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Freedom: The Western Narrative

Excerpts from the Classical Heritage Series talk, Freedom: The Western Narrative, with David Wacholz, Upper School English Chair and history teacher.

The Center for Mission and Academics seeks to ask worthwhile questions and allow thoughtful reconsiderations of how certain topics align with our identity as an institution.

As part of an ongoing examination of how curriculum aligns with mission, Mrs. Pryor asked us to explore how and why we teach history the way we do at Brookfield Academy. To consider, especially in light of so much of the controversy surrounding education recently, what it is we value in the teaching of history and how it serves our ultimate goal of educating the whole person in the skills, values, and heritage of responsible, constructive, free people.

Whether we like it or not, schools and teachers don’t get to choose whether we teach values. Schools and teachers are always affecting values by what we decide to praise and punish, how we balance students’ differing needs, how we articulate students’ obligations to each other, how we teach the lessons of our past.  The question isn’t whether schools teach values, it’s whether we choose to be deliberate about it.

In this regard, the over-arching question that confronts us is why study history? Perhaps another way of asking the question: why study history? Is: what story should we tell about the past?

As a humanities teacher, I am sensitive to the fundamental way that narrative works in our lives both in and out of the classroom. Since narrative is intrinsic to humans, it is the most natural and potentially rewarding of studies. Reading narratives, both fictional and nonfictional, gives us intimate contact with the best and the worst in human nature, the honorable and dishonorable, and provides both mirror and lamp: a mirror for self-examination and a lamp for illumination.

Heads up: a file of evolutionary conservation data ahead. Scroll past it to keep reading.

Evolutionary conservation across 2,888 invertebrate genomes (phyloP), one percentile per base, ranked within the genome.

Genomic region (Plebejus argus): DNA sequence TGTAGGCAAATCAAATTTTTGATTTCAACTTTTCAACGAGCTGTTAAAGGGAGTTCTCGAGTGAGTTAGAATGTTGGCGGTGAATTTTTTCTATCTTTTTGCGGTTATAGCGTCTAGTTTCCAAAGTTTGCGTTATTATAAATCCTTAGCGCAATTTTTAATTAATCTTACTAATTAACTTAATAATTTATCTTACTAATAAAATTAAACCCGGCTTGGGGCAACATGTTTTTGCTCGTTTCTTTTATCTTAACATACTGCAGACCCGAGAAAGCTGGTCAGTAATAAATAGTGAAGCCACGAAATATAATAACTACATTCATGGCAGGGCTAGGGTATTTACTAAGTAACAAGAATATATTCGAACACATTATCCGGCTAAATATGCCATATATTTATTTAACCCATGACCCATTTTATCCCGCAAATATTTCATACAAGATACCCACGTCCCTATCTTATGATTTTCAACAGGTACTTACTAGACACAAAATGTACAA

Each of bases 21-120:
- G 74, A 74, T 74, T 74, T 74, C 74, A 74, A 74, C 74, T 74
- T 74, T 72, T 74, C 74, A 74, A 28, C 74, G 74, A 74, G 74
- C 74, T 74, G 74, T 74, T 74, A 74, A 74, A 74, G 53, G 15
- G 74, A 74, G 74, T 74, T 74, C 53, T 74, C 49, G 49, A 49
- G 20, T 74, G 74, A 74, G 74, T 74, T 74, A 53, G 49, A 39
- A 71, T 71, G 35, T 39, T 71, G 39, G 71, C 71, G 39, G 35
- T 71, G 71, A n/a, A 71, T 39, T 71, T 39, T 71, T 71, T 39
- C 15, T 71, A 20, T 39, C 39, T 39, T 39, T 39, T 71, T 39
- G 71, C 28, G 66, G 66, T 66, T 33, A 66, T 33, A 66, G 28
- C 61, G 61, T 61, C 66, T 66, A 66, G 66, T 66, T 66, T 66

For this reader, the basic truth at the bottom of this conversation is that History begins with a sense of wonder. Why and how did that happen? What’s next? Clearly, there’s a positive relationship between curiosity and knowledge and it is cause and effect that power curiosity.
So, how do we activate and engage curiosity? No small task. But these few ideas can help shape the conversation.

Firstly, history is narrative. The construction of explanatory stories is intimately related to the intellectual and existential impulse we have to organize experience and reality into something coherent.  As meaning-making agents, what we do with the odds and ends of experience closely corresponds to what we do with our collective past. We consider and absorb tensions, conflicts, and resolutions that lead to new tensions, conflicts, and resolutions. We ask questions about cause and effect and remind ourselves that at the center of it all is human agency, a usually flawed hero who, like ourselves, who must reconcile a host of competing expectations and demands.

Secondly, of all the stories we might tell about how we have become what we are, for good and bad, what story is the most compelling and complete? I would contend that it is the relentless push for freedom. It’s about going back to the beginnings of an unbroken chain of events that began in the eastern Mediterranean. Authority and liberation, convention and revolt, tyranny and personal sovereignty—these are the creative rhythms of civilization. They are as vivid in the history of politics as in the history of art and poetry, science and technology, education and religion.

Although there are many worthwhile competing narratives about the West, we may be wise to remind ourselves that we get one chance to lay the right track for students. Most people will not casually, let alone seriously, contemplate history. But, what they might remember is the narrative arc laid for them in the classroom. Will that narrative be one that is steeped in indictment and recrimination or will it be one that allows a careful deliberation of man’s complexity even as it encourages a modest celebration of his accomplishments?

When Martin Luther King declared that the arc of history is long and that it bends toward justice, he was working from a narrative assumption, an assumption millennia in the making. In this conversation, Justice is closely allied to the freedom of the individual.

Historian Russell Kirk provides a splendid historical narrative of the march of justice and freedom in his book The Roots of American Order which challenges its readers to understand that there is no understanding what happened in Philadelphia, July 4, 1776, without first understanding the legacy of the four fundamental cultures of Israel, Athens, Rome, and London. That the long, slow transmission of the drive for purposeful self-mastery begins with Mosaic Law, passes through the democracies of Greece and Rome, is fine tuned in the traditions of English Common Law, and had been incubating for nearly 3,000 years by the time it finds its expression in the American experiment.
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